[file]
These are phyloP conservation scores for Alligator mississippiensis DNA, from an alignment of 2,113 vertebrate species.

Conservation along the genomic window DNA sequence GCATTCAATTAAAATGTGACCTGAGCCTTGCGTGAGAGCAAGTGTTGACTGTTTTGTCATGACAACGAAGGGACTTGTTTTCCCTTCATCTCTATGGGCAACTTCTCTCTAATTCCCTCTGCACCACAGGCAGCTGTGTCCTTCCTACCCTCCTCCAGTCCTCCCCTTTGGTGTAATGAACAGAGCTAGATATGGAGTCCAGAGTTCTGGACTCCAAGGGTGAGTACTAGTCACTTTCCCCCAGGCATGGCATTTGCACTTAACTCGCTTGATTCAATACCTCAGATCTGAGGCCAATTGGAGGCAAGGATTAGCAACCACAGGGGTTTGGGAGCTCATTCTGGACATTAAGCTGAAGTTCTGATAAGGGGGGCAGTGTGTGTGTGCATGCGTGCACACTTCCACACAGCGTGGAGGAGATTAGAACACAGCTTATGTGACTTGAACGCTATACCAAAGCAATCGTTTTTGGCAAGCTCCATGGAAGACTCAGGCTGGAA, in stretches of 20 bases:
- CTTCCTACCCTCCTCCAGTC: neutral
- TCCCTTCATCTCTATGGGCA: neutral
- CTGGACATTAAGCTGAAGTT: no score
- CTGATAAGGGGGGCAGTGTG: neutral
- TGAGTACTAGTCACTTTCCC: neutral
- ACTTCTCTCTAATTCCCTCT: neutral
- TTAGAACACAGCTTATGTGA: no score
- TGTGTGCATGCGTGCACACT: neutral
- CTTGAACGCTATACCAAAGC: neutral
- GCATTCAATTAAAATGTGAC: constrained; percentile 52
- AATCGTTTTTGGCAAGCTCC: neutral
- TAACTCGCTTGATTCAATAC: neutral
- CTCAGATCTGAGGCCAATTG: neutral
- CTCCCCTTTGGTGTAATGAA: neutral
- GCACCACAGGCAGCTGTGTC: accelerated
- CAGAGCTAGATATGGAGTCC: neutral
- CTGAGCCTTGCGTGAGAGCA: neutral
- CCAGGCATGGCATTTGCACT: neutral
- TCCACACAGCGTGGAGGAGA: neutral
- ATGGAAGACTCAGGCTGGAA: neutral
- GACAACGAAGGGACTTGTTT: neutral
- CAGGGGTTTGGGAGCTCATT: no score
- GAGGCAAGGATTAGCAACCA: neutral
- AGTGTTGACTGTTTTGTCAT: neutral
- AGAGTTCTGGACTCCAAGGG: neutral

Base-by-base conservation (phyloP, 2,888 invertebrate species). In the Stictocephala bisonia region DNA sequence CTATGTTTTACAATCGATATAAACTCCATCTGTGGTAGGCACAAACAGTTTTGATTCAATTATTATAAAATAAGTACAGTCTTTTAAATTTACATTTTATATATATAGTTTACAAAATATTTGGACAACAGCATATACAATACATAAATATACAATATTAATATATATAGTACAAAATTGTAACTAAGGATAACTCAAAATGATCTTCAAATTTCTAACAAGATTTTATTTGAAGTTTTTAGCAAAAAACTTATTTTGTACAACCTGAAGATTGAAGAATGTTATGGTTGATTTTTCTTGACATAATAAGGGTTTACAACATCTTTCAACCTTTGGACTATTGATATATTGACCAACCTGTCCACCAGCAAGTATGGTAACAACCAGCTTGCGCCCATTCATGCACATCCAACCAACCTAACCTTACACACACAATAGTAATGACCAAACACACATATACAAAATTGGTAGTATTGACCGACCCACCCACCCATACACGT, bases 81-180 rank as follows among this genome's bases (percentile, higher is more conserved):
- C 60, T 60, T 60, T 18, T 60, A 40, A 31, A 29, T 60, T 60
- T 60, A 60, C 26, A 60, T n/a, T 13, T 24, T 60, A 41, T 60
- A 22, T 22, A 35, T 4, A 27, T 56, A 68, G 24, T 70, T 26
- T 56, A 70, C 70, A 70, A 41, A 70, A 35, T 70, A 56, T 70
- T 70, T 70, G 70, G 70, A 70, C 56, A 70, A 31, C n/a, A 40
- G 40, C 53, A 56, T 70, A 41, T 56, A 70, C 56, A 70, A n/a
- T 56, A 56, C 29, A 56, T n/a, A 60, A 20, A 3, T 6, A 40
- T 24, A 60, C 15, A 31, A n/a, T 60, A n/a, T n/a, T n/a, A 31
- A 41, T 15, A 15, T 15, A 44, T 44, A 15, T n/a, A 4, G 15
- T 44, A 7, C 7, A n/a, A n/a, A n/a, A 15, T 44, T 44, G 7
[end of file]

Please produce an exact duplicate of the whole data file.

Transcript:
These are phyloP conservation scores for Alligator mississippiensis DNA, from an alignment of 2,113 vertebrate species.

Conservation along the genomic window DNA sequence GCATTCAATTAAAATGTGACCTGAGCCTTGCGTGAGAGCAAGTGTTGACTGTTTTGTCATGACAACGAAGGGACTTGTTTTCCCTTCATCTCTATGGGCAACTTCTCTCTAATTCCCTCTGCACCACAGGCAGCTGTGTCCTTCCTACCCTCCTCCAGTCCTCCCCTTTGGTGTAATGAACAGAGCTAGATATGGAGTCCAGAGTTCTGGACTCCAAGGGTGAGTACTAGTCACTTTCCCCCAGGCATGGCATTTGCACTTAACTCGCTTGATTCAATACCTCAGATCTGAGGCCAATTGGAGGCAAGGATTAGCAACCACAGGGGTTTGGGAGCTCATTCTGGACATTAAGCTGAAGTTCTGATAAGGGGGGCAGTGTGTGTGTGCATGCGTGCACACTTCCACACAGCGTGGAGGAGATTAGAACACAGCTTATGTGACTTGAACGCTATACCAAAGCAATCGTTTTTGGCAAGCTCCATGGAAGACTCAGGCTGGAA, in stretches of 20 bases:
- CTTCCTACCCTCCTCCAGTC: neutral
- TCCCTTCATCTCTATGGGCA: neutral
- CTGGACATTAAGCTGAAGTT: no score
- CTGATAAGGGGGGCAGTGTG: neutral
- TGAGTACTAGTCACTTTCCC: neutral
- ACTTCTCTCTAATTCCCTCT: neutral
- TTAGAACACAGCTTATGTGA: no score
- TGTGTGCATGCGTGCACACT: neutral
- CTTGAACGCTATACCAAAGC: neutral
- GCATTCAATTAAAATGTGAC: constrained; percentile 52
- AATCGTTTTTGGCAAGCTCC: neutral
- TAACTCGCTTGATTCAATAC: neutral
- CTCAGATCTGAGGCCAATTG: neutral
- CTCCCCTTTGGTGTAATGAA: neutral
- GCACCACAGGCAGCTGTGTC: accelerated
- CAGAGCTAGATATGGAGTCC: neutral
- CTGAGCCTTGCGTGAGAGCA: neutral
- CCAGGCATGGCATTTGCACT: neutral
- TCCACACAGCGTGGAGGAGA: neutral
- ATGGAAGACTCAGGCTGGAA: neutral
- GACAACGAAGGGACTTGTTT: neutral
- CAGGGGTTTGGGAGCTCATT: no score
- GAGGCAAGGATTAGCAACCA: neutral
- AGTGTTGACTGTTTTGTCAT: neutral
- AGAGTTCTGGACTCCAAGGG: neutral

Base-by-base conservation (phyloP, 2,888 invertebrate species). In the Stictocephala bisonia region DNA sequence CTATGTTTTACAATCGATATAAACTCCATCTGTGGTAGGCACAAACAGTTTTGATTCAATTATTATAAAATAAGTACAGTCTTTTAAATTTACATTTTATATATATAGTTTACAAAATATTTGGACAACAGCATATACAATACATAAATATACAATATTAATATATATAGTACAAAATTGTAACTAAGGATAACTCAAAATGATCTTCAAATTTCTAACAAGATTTTATTTGAAGTTTTTAGCAAAAAACTTATTTTGTACAACCTGAAGATTGAAGAATGTTATGGTTGATTTTTCTTGACATAATAAGGGTTTACAACATCTTTCAACCTTTGGACTATTGATATATTGACCAACCTGTCCACCAGCAAGTATGGTAACAACCAGCTTGCGCCCATTCATGCACATCCAACCAACCTAACCTTACACACACAATAGTAATGACCAAACACACATATACAAAATTGGTAGTATTGACCGACCCACCCACCCATACACGT, bases 81-180 rank as follows among this genome's bases (percentile, higher is more conserved):
- C 60, T 60, T 60, T 18, T 60, A 40, A 31, A 29, T 60, T 60
- T 60, A 60, C 26, A 60, T n/a, T 13, T 24, T 60, A 41, T 60
- A 22, T 22, A 35, T 4, A 27, T 56, A 68, G 24, T 70, T 26
- T 56, A 70, C 70, A 70, A 41, A 70, A 35, T 70, A 56, T 70
- T 70, T 70, G 70, G 70, A 70, C 56, A 70, A 31, C n/a, A 40
- G 40, C 53, A 56, T 70, A 41, T 56, A 70, C 56, A 70, A n/a
- T 56, A 56, C 29, A 56, T n/a, A 60, A 20, A 3, T 6, A 40
- T 24, A 60, C 15, A 31, A n/a, T 60, A n/a, T n/a, T n/a, A 31
- A 41, T 15, A 15, T 15, A 44, T 44, A 15, T n/a, A 4, G 15
- T 44, A 7, C 7, A n/a, A n/a, A n/a, A 15, T 44, T 44, G 7